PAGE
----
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How to Paint

It’s that time of year again.

Time to assess the situation of your exterior paint.  If it is indeed time to paint the outside of your home, here is a post borrowed from Color Guild, one of our partners in crime in the color biz!

How to paint your home exterior.

What is any color imaginable, has the ability to transform, and the power to protect from sun, wind, and rain? No, it’s not Superman. Just a fresh coat of exterior paint for your home! Give your home a second lease on life by painting the exterior. The average house takes about 60 hours to paint, but the impression will last years. The exterior of your home delivers first impressions. Bring the personality of your home from the inside to the out by showing it some tender loving care. Here’s what you need to know to paint the exterior of your home with precision and quality.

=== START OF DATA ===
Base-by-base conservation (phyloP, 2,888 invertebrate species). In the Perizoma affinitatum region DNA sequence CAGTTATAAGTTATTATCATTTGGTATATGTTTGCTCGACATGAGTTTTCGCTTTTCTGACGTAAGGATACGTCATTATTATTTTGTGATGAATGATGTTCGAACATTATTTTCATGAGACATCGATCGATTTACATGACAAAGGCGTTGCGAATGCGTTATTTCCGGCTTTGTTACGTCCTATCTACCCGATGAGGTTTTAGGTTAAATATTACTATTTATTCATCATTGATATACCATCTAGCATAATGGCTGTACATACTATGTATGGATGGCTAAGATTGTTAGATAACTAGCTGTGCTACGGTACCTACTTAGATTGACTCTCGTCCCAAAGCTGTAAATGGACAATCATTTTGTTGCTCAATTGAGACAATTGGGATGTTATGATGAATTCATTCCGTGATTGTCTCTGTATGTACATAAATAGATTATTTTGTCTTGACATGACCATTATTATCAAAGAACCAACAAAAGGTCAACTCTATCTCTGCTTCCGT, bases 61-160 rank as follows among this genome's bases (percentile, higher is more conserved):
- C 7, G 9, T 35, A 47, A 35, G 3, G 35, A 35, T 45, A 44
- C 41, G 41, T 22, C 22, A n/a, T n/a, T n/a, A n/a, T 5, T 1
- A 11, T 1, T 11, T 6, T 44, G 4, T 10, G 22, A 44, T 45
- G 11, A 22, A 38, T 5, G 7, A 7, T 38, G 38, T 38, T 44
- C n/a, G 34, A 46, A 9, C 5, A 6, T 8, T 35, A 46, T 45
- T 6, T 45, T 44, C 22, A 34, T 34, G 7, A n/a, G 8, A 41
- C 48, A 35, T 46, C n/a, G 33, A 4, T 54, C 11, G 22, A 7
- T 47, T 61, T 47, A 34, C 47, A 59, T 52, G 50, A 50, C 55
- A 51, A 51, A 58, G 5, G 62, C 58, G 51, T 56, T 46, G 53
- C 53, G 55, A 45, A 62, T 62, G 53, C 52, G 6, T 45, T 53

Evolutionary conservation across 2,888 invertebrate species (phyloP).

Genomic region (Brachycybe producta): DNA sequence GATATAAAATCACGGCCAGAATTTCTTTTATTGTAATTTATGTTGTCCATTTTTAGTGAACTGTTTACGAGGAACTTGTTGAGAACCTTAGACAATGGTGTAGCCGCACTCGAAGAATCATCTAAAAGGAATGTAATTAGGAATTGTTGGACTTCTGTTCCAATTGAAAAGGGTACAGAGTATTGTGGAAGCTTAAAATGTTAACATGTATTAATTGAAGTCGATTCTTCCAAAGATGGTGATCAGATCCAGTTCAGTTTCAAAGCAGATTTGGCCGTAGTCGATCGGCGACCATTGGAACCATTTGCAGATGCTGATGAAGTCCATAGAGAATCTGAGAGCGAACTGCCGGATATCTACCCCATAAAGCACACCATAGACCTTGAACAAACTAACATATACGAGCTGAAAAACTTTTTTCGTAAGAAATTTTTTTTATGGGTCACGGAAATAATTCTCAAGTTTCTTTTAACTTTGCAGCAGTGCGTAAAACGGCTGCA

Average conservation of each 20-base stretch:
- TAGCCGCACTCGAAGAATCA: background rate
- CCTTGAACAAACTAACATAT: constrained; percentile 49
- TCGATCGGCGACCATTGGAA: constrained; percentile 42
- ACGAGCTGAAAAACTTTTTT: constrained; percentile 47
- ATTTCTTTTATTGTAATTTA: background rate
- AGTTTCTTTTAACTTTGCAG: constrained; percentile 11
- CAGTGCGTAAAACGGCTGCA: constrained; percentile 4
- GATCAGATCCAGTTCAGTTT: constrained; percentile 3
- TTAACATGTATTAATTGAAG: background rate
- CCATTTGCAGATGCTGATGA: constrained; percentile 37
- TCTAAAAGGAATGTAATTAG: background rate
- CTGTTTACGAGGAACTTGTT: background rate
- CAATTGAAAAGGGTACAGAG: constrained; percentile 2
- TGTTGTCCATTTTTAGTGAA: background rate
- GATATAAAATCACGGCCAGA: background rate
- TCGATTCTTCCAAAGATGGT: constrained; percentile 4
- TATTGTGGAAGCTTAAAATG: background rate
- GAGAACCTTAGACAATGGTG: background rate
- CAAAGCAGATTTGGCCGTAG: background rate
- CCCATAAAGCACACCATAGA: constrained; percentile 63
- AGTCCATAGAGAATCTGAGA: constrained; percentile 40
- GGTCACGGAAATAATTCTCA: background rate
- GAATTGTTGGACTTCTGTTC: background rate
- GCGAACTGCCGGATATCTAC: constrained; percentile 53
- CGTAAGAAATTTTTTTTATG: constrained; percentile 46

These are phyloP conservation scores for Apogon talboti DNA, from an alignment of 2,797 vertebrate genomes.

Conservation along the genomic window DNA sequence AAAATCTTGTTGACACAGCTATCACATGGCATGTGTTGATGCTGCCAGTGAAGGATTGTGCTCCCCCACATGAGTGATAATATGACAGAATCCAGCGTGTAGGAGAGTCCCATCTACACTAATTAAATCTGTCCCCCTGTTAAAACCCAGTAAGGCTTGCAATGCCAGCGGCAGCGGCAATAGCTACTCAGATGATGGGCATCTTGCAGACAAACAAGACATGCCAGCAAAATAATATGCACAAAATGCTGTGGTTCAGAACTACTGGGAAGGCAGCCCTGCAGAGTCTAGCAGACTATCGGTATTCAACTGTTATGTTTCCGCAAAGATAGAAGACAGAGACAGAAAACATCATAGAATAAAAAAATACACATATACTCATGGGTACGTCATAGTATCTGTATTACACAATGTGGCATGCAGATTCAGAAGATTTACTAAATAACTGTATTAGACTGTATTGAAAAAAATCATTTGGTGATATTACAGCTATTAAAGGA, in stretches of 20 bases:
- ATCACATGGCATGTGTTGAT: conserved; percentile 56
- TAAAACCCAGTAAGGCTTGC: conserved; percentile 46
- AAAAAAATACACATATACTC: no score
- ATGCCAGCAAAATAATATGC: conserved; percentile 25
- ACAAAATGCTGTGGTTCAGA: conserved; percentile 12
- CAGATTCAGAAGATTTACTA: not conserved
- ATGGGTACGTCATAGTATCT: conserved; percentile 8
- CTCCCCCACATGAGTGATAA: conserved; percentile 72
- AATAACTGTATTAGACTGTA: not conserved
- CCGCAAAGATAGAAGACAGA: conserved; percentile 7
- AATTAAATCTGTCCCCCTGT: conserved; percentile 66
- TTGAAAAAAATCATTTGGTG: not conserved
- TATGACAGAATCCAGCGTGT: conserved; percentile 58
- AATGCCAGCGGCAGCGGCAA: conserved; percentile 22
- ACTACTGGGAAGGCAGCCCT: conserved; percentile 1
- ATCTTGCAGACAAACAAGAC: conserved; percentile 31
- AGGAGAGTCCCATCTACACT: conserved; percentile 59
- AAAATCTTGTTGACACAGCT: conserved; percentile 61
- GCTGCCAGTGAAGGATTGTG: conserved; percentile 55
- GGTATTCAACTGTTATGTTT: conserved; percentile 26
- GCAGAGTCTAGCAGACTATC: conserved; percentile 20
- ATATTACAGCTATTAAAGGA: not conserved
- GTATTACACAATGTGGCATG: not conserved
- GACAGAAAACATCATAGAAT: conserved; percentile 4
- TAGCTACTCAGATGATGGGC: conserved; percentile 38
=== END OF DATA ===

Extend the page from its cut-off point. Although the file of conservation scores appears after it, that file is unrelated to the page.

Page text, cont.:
Steps to a First Class Paint Job

  1. Wash. Scrub-a-dub-dub! A thorough washing is necessary to ensure a finished product you’re proud of. Wet the walls then begin scrubbing in sections from bottom to top to avoid streaks. Use a solution of one gallon of water mixed with one cup chlorine bleach and one cup of either a concentrated, phosphate-free cleaner, such as a trisodium phosphate (TSP) substitute, or Jomax House Cleaner. Rinse the walls again before the solution dries. Wood siding and paneling should take a day or two to fully dry before you can begin painting.
  2. Scrape. If it has flaked, peeled, bubbled, or blistered it is time to go. Confirm your paint is lead-free and protect yourself with a dust mask. If scraping by hand, it will be a time consuming process, but remember, the tortoise wins the race. This is the least damaging way to remove layers. Make it a little less painful by using a heating gun to soften paint. For safety, use a respirator and cover plants and shrubs with a tarp.
  3. Sand. Pat yourself on the back, it’s time to assess what’s left. The boundary between the paint and the bare wood can be smoothed with 50- or 80-grit sandpaper if most of the paint still adheres well and it’s not too bumpy. Make sure that there is a feathered, smooth transition from exposed wood to old paint. Follow up with 100- or 120-grit sandpaper to erase scratches.